When Sanders' Superdelegate Truthism Confronts Reality, Reality Wins

Lately there's been an outbreak of superdelegate truthism around the Democratic nomination fight.

Bernie Sanders and his supporters have started saying "Superdelegates don't vote until the convention" as a way to try to hold off people believing that Clinton will clinch the nomination on June 7.

But, based on the way delegates have been counted since the start of superdelegates, that's absolutely untrue.

Superdelegates are always included in the tally. They don't come with magic asterisks.

Sure, like pledged delegates, superdelegates cast their votes at the convention.

But we can and always do count them as part of the tally.

Sanders is making that claim because, based on returns from New Jersey, Clinton is highly likely to get enough delegates to clinch the nomination.

Like the poll unskewing we saw from Romney supporters in 2008, superdelegate truthism appears to be a way of keeping up the morale of the supporters of the candidate who's behind.

And, like the poll unskewers, superdelegate truthers choose a comforting story over reality.

What happened in 2008 shows that superdelegates count before the convention

On June 3, 2008, Obama clinched the Democratic nomination.

As you can see, CNN's Wolf Blitzer interrupted the airing of a speech by John McCain to announce that Obama "will be the Democratic presidential nominee," based on projections of the number of delegates Obama would win in South Dakota.

Those delegates, Blitzer stated, "would bring Obama over the top" in the delegate tally, which included both pledged delegates, which are allocated by voters in primaries and caucuses, and superdelegates, who have always gone with the winner of pledged delegates.

Later that night, Obama made a speech in Minnesota that acknowledged he had clinched the nomination and praised Clinton.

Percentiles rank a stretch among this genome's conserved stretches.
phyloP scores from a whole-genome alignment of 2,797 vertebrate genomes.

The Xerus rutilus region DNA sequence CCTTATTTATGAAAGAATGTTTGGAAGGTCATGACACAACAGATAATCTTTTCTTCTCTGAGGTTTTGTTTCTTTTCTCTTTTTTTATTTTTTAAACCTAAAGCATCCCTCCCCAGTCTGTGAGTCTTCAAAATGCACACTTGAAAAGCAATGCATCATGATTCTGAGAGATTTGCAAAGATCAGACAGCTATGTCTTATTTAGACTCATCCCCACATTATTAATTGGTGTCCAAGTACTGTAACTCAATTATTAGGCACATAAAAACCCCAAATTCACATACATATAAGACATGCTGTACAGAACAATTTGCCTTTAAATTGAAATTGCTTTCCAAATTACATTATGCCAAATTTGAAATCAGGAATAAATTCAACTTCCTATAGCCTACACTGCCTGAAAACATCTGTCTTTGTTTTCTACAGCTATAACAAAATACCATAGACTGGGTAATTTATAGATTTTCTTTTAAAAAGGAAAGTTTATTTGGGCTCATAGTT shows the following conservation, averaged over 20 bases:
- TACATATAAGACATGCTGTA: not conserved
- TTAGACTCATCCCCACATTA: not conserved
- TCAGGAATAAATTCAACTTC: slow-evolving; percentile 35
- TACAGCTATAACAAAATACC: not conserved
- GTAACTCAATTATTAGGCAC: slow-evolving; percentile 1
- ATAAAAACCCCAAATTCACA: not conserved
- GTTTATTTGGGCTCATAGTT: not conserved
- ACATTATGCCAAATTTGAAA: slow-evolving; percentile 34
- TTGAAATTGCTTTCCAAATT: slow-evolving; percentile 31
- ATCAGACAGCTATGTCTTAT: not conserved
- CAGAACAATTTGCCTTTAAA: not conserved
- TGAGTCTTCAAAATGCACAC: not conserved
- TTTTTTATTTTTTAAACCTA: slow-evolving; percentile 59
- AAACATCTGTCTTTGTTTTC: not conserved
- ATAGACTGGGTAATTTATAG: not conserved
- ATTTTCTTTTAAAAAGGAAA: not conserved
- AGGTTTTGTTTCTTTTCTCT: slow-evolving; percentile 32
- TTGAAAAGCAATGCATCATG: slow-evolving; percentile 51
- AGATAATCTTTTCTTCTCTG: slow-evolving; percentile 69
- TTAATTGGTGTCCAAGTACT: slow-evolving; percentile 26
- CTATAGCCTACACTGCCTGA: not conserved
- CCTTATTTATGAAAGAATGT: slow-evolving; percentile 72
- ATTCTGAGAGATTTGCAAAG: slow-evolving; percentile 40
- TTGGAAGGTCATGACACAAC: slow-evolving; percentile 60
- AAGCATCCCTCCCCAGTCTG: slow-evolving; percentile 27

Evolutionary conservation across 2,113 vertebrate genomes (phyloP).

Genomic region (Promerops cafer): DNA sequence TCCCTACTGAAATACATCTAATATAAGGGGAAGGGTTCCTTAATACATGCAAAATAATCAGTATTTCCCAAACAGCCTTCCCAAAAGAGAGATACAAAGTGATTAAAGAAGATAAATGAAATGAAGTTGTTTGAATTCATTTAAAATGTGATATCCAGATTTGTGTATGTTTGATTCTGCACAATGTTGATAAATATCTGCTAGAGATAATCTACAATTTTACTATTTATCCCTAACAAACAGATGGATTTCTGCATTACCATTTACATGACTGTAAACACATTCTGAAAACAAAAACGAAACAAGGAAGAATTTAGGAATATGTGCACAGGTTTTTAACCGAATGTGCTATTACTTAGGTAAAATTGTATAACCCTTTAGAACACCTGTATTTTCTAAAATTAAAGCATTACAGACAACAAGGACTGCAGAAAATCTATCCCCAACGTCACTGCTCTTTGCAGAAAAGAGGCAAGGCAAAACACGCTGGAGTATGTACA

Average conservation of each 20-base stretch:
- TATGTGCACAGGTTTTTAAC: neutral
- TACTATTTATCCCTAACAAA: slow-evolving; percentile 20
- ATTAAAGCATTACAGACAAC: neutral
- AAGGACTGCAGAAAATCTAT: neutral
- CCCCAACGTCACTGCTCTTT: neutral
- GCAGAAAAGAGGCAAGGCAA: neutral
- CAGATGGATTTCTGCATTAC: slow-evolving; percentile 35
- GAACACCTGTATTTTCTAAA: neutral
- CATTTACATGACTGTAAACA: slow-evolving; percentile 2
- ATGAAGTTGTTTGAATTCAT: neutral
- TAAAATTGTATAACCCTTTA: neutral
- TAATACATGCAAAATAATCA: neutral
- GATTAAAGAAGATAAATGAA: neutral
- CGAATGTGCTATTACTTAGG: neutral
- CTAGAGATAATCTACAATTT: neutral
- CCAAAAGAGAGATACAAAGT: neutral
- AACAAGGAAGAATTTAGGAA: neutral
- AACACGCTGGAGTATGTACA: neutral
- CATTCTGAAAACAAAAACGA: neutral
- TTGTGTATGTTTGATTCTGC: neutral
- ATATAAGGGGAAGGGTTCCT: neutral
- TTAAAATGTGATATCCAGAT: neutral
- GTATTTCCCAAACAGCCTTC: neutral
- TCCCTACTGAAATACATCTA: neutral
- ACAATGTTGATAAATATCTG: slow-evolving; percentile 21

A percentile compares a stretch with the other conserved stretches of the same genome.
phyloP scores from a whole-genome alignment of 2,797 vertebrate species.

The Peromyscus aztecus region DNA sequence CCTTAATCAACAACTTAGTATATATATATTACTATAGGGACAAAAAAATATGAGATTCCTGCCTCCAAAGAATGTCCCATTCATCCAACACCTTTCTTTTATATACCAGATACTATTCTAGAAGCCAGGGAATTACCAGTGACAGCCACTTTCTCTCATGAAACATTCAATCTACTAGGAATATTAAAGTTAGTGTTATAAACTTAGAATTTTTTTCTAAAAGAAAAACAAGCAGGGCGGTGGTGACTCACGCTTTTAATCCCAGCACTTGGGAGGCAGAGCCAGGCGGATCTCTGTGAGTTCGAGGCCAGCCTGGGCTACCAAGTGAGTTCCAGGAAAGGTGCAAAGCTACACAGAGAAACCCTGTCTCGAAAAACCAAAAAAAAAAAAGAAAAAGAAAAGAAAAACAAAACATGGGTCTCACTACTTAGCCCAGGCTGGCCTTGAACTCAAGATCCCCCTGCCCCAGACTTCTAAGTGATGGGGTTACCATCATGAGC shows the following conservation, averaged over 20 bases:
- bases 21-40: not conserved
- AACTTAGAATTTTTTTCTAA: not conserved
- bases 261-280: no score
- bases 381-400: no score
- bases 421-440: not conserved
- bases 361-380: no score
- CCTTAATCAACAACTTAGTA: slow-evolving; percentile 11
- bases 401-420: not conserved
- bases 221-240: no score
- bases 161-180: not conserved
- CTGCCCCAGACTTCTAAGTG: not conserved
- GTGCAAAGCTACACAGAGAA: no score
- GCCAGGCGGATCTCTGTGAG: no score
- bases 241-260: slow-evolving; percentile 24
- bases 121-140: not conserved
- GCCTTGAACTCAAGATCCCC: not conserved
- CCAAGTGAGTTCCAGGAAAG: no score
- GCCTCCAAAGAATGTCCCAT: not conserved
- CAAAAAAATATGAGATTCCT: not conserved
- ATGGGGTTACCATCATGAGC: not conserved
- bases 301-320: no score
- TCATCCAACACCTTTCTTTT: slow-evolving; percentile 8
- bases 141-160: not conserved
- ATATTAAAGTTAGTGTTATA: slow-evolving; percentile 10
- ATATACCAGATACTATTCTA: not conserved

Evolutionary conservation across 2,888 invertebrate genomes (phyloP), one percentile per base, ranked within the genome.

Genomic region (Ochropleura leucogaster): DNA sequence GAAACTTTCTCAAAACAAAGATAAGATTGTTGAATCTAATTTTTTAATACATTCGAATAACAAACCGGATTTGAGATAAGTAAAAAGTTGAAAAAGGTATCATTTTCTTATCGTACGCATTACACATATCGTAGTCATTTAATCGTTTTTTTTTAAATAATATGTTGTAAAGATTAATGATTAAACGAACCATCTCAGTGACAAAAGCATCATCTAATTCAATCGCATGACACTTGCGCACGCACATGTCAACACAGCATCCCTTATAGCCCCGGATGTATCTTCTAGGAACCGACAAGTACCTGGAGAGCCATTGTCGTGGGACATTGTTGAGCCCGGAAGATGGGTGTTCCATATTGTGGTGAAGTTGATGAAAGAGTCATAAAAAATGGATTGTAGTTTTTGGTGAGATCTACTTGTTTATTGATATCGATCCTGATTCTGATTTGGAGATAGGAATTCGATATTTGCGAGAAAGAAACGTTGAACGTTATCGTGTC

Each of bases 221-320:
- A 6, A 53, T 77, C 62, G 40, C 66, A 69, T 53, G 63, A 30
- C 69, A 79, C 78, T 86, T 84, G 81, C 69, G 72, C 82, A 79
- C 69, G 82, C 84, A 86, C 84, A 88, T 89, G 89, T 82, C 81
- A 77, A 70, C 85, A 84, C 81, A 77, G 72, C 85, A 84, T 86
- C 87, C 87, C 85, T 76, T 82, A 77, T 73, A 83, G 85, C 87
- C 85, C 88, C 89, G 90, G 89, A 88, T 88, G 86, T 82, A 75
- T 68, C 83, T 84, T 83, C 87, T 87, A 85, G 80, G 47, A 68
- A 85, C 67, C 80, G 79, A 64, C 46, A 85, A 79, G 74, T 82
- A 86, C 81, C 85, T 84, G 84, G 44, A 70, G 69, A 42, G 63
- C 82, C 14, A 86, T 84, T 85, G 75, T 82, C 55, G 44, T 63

While Obama and the press marked him clinching the nomination, Clinton wasn't quite done.

But four days later, on June 7, 2008, Hillary Clinton conceded to Obama.

Clinton celebrated her campaign, saying:


Although we weren't able to shatter that highest, hardest glass ceiling this time, thanks to you, it's got about 18 million cracks in it and the light is shining through like never before, filling us all with the hope and the sure knowledge that the path will be a little easier next time.

Clinton also endorsed Barack Obama and called on her backers to support him.

Life is too short, time is too precious, and the stakes are too high to dwell on what might have been. We have to work together for what still can be. And that is why I will work my heart out to make sure that Senator Obama is our next president.

And I hope and pray that all of you will join me in that effort.

In short, Clinton was no superdelegate truther.

How much of this will we see of this next week?

What Sanders will do is hard to say.

It's possible he will continue his superdelegate truthism, but that's going to get harder.

Moreover, there are hints Sanders knows that.

As Politico reported on May 25:

Asked during a brief interview this week at the Capitol when her husband would return to the Senate, Jane Sanders responded, "After the 8th." But she quickly backtracked and said, "I don't know." California and a host of other states are holding their contests on June 7. A Sanders campaign spokesman did not immediately return a request for comment to clarify Jane Sanders' comments.

Sanders, his wife and staff must know there will be versions of the first two videos.

Like in June 2008, the press will announce that Clinton clinched and she will make a speech about her status as the presumptive nominee, dealing a severe blow to superdelegate truthism.